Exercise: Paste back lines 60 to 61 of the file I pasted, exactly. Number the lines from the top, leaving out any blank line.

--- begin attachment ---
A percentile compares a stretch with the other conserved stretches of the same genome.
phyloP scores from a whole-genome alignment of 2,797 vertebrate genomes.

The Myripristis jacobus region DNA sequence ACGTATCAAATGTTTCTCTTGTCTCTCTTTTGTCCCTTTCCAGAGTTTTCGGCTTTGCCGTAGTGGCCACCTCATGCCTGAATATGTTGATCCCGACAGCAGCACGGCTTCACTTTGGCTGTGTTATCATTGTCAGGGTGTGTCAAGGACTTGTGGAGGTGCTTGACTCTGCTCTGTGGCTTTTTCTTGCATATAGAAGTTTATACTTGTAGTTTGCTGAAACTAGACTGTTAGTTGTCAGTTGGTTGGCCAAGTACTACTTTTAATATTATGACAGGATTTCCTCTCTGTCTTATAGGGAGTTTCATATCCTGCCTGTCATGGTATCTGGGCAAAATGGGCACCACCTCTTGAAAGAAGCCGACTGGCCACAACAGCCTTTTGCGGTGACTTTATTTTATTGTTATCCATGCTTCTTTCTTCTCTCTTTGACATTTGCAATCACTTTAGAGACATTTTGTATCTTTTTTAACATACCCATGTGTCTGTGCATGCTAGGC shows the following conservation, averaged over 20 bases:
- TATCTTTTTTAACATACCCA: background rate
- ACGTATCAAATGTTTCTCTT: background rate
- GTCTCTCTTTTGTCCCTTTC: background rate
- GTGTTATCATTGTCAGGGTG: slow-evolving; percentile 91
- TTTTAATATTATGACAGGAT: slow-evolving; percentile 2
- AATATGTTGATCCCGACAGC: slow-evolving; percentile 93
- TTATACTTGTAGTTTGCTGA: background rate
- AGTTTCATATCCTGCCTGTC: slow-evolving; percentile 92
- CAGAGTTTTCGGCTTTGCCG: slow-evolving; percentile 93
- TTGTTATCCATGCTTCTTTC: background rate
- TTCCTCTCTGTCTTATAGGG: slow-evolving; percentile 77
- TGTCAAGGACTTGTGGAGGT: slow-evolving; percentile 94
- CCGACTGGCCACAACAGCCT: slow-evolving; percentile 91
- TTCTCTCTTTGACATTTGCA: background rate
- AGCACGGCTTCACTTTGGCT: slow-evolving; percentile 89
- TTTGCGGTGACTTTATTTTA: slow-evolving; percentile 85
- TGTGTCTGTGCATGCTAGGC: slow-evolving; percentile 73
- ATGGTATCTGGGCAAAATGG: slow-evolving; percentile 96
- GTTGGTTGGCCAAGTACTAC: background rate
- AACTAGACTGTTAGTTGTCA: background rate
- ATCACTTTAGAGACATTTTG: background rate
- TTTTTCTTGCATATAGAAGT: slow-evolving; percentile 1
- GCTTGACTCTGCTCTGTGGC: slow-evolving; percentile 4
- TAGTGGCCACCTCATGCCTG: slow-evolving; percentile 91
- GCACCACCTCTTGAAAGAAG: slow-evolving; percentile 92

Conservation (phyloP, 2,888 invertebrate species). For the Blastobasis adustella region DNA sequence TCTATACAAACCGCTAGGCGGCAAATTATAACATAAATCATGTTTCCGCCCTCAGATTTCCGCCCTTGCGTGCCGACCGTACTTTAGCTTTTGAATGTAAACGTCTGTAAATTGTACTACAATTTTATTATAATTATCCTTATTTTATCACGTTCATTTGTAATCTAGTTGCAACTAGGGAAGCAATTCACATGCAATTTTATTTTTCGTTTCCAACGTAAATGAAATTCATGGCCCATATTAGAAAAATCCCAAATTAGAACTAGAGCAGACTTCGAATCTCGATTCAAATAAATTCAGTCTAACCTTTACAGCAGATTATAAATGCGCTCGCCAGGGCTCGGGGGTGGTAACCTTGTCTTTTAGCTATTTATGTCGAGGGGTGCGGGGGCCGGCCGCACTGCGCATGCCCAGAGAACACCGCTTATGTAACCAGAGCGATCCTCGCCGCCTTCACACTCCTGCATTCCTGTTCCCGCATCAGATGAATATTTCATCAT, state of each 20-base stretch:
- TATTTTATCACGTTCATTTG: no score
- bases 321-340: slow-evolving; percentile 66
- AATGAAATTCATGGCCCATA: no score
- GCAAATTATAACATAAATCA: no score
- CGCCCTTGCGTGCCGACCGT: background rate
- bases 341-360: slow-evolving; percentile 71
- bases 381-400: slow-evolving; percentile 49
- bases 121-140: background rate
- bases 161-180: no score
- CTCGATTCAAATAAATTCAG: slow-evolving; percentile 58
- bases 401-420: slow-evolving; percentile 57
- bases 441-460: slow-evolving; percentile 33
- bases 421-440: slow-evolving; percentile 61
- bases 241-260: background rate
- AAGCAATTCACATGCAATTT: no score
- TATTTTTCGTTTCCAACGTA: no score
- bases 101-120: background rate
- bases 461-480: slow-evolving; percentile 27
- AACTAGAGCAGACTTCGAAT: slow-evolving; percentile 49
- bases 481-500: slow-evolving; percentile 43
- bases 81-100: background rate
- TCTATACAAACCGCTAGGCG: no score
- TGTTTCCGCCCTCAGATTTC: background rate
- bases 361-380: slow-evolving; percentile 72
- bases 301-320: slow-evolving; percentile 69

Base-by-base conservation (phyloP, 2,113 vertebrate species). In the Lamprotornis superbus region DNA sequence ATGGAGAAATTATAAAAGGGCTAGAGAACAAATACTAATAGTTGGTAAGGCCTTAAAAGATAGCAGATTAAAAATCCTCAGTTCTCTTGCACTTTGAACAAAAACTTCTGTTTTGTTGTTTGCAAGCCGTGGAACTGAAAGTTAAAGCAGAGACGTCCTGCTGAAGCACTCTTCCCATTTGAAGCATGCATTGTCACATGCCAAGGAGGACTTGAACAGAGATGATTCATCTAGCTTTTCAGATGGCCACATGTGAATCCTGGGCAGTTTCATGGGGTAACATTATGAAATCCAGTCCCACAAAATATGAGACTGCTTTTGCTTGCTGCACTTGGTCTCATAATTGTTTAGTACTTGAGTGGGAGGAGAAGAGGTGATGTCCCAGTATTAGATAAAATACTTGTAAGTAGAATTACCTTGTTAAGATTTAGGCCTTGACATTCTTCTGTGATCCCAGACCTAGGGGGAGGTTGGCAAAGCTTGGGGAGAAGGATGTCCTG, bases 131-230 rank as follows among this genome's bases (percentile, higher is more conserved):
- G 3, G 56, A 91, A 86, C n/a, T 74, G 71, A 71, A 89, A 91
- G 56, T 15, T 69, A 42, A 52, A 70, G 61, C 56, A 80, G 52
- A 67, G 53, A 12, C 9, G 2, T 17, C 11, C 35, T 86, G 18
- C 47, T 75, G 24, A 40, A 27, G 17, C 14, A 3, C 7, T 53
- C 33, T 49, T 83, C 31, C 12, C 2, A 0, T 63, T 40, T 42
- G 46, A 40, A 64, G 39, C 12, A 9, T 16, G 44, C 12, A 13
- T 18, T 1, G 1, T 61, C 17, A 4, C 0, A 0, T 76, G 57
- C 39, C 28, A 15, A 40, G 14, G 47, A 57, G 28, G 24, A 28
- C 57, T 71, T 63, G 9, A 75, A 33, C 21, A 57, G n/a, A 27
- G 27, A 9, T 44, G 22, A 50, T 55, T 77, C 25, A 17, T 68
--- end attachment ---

- C 33, T 49, T 83, C 31, C 12, C 2, A 0, T 63, T 40, T 42
- G 46, A 40, A 64, G 39, C 12, A 9, T 16, G 44, C 12, A 13